There is a new exhibit in the Indianapolis Room at Central Library called A was an apple pie: A Slice of Children’s Literature. The exhibit includes books from the 19th thru the 20th centuries. The Children’s Literature Collection in the Indianapolis Room had its beginnings many years ago. The Library began gathering significant children’s works, including Newbery and Caldecott award winners, books by Indiana authors, books about Indiana, and noteworthy general fiction and nonfiction. Future acquisitions will continue to concentrate on Indianapolis authors and themes, as well as contemporary books for children.
Many books were gifts of, or have inscriptions by local residents – some whose names represent early Indianapolis leaders in business, government, social reform, and education:
- Albert Buchanan of the Flanner and Buchanan Mortuary family;
- George Hume, a prominent lawyer and insurance businessman who, with his cousin Charles Mansur, built the largest and most elegant medical office building in the city in 1911;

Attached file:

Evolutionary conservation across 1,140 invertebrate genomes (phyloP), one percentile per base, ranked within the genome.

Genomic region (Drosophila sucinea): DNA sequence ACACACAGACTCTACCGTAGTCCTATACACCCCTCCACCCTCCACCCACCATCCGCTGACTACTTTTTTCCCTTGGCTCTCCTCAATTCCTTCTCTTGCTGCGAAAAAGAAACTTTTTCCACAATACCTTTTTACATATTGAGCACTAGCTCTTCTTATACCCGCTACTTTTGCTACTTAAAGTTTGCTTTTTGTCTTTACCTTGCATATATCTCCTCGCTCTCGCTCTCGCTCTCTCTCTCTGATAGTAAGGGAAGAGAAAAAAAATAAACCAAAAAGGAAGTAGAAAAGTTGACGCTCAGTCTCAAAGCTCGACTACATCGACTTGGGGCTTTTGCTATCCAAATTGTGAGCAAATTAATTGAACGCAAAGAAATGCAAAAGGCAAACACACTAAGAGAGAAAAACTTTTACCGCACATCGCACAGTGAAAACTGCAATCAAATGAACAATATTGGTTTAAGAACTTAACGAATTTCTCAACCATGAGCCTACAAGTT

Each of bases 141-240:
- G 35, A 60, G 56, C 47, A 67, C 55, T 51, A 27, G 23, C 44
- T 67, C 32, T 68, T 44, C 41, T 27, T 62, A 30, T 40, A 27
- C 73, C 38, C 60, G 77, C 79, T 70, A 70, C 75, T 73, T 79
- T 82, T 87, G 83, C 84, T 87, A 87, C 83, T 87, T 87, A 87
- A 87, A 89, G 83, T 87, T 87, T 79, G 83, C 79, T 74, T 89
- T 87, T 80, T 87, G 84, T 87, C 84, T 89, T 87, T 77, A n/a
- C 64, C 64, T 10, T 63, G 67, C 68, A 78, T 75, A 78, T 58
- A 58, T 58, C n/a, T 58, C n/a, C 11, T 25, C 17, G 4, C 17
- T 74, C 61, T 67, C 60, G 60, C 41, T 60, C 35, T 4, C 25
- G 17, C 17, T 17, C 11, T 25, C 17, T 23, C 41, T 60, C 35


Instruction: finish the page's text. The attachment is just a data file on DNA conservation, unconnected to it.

- John Love, a Civil War general;
- Sarah P. Morrison, the first woman to graduate from and teach at IU
- Reginald Sullivan, 1930’s mayor of Indianapolis;
- Albert F. Yohn, grandson of early Indianapolis settler James C. Yohn
Stop by and take a look at the fascinating artwork contained in these books as well as some unique toys which were inspired by some of the works, including these goblins made to illustrate James Whitcomb Riley’s classic poem, “The Nine Little Goblins”. The exhibit is on the 6th floor of Central Library in the Indianapolis Room. It will run through the end of 2012.
To explore more examples of classic children’s literature and illustration through the last two centuries, visit Project Gutenberg. Project Gutenberg includes eBooks for the use of anyone anywhere at no cost and with almost no restrictions whatsoever. You may copy them, give them away or re-use them under the terms of the Project Gutenberg License. To see eBooks for children click on “Bookshelves by Topic” and scroll down to “Children’s Bookshelf.” Also try the International Children’s Digital Library, a digital library of outstanding children’s books from around the world.